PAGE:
The effect of preoperative uncertainty and anxiety on short-term recovery after elective arthroplasty

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Abstract

Aims and objectives. This study examined the effect of preoperative anxiety and uncertainty on short-term physical and mental recovery after elective arthroplasty. Background. Uncertainty and anxiety accompany all medical procedures. Although preoperative uncertainty plays a central role in the development of stress, only a few studies explicitly examine this issue in terms of its impact on postoperative recovery. Design. Quazi-experimental study. Methods. Two self-administered questionnaires were used to collect data, before and five to six days after surgery. Participants (n = 87) admitted for elective arthroplasty completed the study. Results. Preoperative anxiety negatively affected postoperative recovery variables and preoperative uncertainty negatively affected mental and physical recovery after surgery. Furthermore, postoperative symptoms were related to the patients' subjective readiness to be discharged. Conclusions. Separately, reduction of preoperative anxiety and uncertainty could have a positive impact on postoperative recovery and on perceived readiness to be discharged. Relevance to clinical practice. The unique contribution of each preoperative variable (uncertainty and anxiety) to postoperative recovery emphasizes the need for clinical and educational interventions that separately relieve uncertainty and anxiety.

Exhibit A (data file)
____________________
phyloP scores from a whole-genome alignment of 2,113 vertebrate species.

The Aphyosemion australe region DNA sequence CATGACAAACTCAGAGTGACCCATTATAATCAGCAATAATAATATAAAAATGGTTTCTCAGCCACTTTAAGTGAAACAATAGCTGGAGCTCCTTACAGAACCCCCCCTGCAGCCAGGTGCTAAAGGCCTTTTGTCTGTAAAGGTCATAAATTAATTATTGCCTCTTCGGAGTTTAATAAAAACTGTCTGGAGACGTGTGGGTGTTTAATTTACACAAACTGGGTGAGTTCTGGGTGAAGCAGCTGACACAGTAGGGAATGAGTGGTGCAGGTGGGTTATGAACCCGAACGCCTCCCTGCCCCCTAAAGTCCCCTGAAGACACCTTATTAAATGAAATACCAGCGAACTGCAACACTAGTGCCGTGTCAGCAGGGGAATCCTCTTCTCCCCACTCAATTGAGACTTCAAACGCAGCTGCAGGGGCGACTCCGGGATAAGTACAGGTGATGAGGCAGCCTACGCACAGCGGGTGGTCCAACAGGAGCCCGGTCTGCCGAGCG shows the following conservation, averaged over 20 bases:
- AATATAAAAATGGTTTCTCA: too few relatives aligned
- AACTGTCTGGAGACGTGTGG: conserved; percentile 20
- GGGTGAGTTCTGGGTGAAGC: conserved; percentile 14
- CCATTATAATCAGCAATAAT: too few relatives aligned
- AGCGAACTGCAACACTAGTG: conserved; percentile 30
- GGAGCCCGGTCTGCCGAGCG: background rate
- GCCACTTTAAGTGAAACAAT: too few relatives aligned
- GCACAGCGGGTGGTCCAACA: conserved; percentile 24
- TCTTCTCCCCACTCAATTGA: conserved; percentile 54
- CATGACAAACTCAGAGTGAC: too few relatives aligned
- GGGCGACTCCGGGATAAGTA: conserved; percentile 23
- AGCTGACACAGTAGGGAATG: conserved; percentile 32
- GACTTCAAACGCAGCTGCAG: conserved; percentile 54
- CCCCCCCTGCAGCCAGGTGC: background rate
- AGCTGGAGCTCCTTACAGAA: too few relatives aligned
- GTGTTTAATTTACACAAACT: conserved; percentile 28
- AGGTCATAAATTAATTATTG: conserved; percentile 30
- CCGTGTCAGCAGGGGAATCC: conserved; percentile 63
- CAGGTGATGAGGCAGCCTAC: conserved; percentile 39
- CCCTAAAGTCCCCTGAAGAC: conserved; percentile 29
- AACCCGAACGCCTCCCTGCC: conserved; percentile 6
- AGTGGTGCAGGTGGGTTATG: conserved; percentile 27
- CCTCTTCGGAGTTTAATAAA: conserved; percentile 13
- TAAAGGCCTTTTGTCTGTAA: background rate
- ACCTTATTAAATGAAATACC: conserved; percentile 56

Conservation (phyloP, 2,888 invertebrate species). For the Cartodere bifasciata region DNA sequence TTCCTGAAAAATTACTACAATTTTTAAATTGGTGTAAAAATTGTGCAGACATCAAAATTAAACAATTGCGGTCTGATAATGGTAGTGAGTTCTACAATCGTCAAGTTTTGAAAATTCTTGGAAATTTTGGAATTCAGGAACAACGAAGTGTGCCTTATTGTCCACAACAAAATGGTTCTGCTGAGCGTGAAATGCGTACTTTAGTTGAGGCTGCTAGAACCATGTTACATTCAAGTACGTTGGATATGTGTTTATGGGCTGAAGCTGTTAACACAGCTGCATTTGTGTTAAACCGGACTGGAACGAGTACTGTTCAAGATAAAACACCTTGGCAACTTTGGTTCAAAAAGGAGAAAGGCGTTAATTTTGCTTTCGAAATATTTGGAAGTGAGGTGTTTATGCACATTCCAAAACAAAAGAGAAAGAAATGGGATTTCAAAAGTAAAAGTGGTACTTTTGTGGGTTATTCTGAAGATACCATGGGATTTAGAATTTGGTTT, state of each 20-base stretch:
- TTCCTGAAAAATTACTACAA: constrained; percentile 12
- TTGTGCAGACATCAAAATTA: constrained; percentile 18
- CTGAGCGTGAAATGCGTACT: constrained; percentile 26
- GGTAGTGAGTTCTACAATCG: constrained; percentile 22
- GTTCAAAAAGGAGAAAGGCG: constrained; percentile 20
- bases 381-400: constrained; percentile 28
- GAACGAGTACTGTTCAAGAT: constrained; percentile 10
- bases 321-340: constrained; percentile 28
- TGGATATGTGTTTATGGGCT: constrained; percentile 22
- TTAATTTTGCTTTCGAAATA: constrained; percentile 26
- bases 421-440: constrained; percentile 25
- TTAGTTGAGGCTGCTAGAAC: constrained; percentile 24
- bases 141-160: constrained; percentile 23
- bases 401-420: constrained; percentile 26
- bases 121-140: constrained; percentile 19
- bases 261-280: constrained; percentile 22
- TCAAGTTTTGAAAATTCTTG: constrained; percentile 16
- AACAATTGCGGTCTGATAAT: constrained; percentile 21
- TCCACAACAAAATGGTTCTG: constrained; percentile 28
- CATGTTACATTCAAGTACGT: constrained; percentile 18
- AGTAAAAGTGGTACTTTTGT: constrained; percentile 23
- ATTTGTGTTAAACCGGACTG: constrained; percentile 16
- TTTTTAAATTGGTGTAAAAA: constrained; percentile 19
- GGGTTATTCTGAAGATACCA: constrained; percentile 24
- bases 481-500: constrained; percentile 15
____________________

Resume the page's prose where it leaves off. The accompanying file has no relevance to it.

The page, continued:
Original languageEnglish
Pages (from-to)576-583
Number of pages8
JournalJournal of Clinical Nursing
Volume17
Issue number5
DOIs
StatePublished - Mar 2008

Keywords

  • Anxiety
  • Nurses
  • Nursing
  • Postoperative discharge
  • Recovery

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